A corrupt judge is worse than an armed robber— Fashanu SAN

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A Senior Advocate of Nigeria, Babatunde Fashanu, in this interview with TOLUWANI ENIOLA, backed the call for the suspension of the judges accused of corruption

Some have described the corruption in the judiciary as the worst kind of corruption, what is your take on this?

We have not seen this scale of corruption before. There has always been corruption but it was at a very low level when I started to practice some 36 years ago. In fact, the corruption you could perceive then was in subtle forms; like a judge bending the rules because of his affiliation with the other side or one of the lawyers. There might have been no contact at all, it was just a connection thing and there were judges that were government judges that were always afraid to give any judgment against the government once the latter was a party in a case before them. Notwithstanding that, no one approached them. But with time, some judges have commercialised the bench; some are so cheap that anything goes. But, with the advent of serious money politics, especially from 1999, things have changed. Being an experienced lawyer, you do not have to be told that something out of the ordinary has happened, especially in many cases we got involved in, with the mannerisms of some judges and the fluidity of many of their judgments. Of note is the intentional abdication from the principle of judicial precedents which lead to many conflicting judgments, even in the appellate courts. It is commonplace now to see many judges living beyond their means hence, the corruption is palpable. The seat of a judge is meant to be one of honour and not a place of wealth but now many go to the bench for the same reason many youths go to the Police or customs. No matter the good conditions of service, such judges will always be corrupt. Though corruption in the judiciary is just a reflection of all the pervasive corruption in the country, one expects less corruption in the judiciary.

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What message does the National Judicial Council and the Nigerian Bar Association’s positions on the corrupt judges send to the international community?

The initial responses of the NJC and NBA to me are highly technical. Yes, some technical issues of human rights, rule of law and independence of the judiciary may be involved, nevertheless, these bodies responded as if they are operating from Planet Mars and not Earth. Everyone, including these bodies, knows the extent of corruption in the judiciary as endemic but those that are primarily responsible for the discipline of judges and lawyers have not hitherto dealt with the matter as cancer, which ought to be cured.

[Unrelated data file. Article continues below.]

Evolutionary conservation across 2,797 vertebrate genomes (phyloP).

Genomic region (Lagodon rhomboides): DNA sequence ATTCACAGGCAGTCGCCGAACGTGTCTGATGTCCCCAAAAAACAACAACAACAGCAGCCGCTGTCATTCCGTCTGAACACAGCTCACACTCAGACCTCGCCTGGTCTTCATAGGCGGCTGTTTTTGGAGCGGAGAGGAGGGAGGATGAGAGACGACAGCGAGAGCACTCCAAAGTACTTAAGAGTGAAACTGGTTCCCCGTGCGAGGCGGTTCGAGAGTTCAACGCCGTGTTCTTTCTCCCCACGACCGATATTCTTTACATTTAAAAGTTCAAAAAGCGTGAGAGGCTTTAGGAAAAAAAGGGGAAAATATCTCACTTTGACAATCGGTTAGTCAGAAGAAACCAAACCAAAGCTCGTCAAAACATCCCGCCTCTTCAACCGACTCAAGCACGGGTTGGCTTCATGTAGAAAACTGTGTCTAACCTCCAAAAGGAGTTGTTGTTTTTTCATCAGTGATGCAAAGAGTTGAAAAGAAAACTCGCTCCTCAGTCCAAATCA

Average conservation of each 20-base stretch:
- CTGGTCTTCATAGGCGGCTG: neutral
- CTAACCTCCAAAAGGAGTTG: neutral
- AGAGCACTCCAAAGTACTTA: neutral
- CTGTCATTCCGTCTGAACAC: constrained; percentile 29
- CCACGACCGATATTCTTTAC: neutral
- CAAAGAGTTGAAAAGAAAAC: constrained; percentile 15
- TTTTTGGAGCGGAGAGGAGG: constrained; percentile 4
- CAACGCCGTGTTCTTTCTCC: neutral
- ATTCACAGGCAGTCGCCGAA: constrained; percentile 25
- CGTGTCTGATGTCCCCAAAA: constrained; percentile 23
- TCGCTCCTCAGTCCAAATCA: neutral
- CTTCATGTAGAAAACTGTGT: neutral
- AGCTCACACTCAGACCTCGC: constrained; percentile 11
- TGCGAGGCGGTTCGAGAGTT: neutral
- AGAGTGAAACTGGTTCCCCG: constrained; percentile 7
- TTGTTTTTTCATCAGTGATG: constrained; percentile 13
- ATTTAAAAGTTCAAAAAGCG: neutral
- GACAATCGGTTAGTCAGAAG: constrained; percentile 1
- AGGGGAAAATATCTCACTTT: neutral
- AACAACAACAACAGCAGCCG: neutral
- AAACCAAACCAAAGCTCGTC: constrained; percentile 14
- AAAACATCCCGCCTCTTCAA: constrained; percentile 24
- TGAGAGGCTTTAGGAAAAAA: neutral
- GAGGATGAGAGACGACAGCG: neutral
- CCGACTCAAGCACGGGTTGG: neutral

With the embarrassment caused by the allegations of corruption against the judges, do you think they will still command the respect that they deserve from lawyers?

We will all assume the judges involved are presumed innocent until proven guilty beyond a reasonable doubt under the law. But with regard to all that has happened, I cannot comfortably bow before these judges for now until they are exonerated of the allegations against them. When it is alleged that a judge is corrupt in respect of his judicial duties, it is worse than an armed robbery accusation.

Some lawyers and activits have asked the judges to step down. Some are also calling for their resignation. Are you in support of this and why?

I am in support of the call for the judges to step down or be suspended pending the conclusion of investigations and prosecution where necessary. It is heartwarming to see that the NBA is now toeing this line. That is the sane thing to do, though some people are saying that some ministers and lawmakers accused of corruption have not stepped down. The judiciary is different from the executive or legislature and the sanctity of the institution must be maintained at all times.

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It is not for the executive or the legislature to do anything about it. It is the judiciary and the judges that should make the move. The CJN says nothing can be done because there is no petition before the NJC against the judges. But then, why are we now hearing that a Code of Conduct or Ethics is now being laid down by the CJN for judges. That is because it (NJC) realised that there is the need to act because of this development. So, let the security agencies please send what they have to the CJN and for the latter to cooperate with them in getting something done because, at the end of the day, what Nigerians want is justice. If there is still no cooperation, then the relevant agencies of the executive like the Attorney-General of the Federation should ensure the matter is charged before the relevant courts so these will be test cases to show that corruption does not pay and act as a deterrence to others.

How can the judges be brought to justice when the criminal justice system has been allegedly compromised?

I can tell you that many judges who are straight must be very happy inside them that something is being done to bring sanity to their job. These straight judges who keep to their oath of office have been made to look like fools when they see what their corrupt counterparts are doing and how they live ostentatious lifestyles beyond their means, obviously from proceeds of corruption. The arrested judges should be made to face the law with the cooperation of the NJC. Some may eventually have to be charged to court for criminal offences in relation to their corrupt acts. Judges will ensure justice is done.

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Source: The Punch

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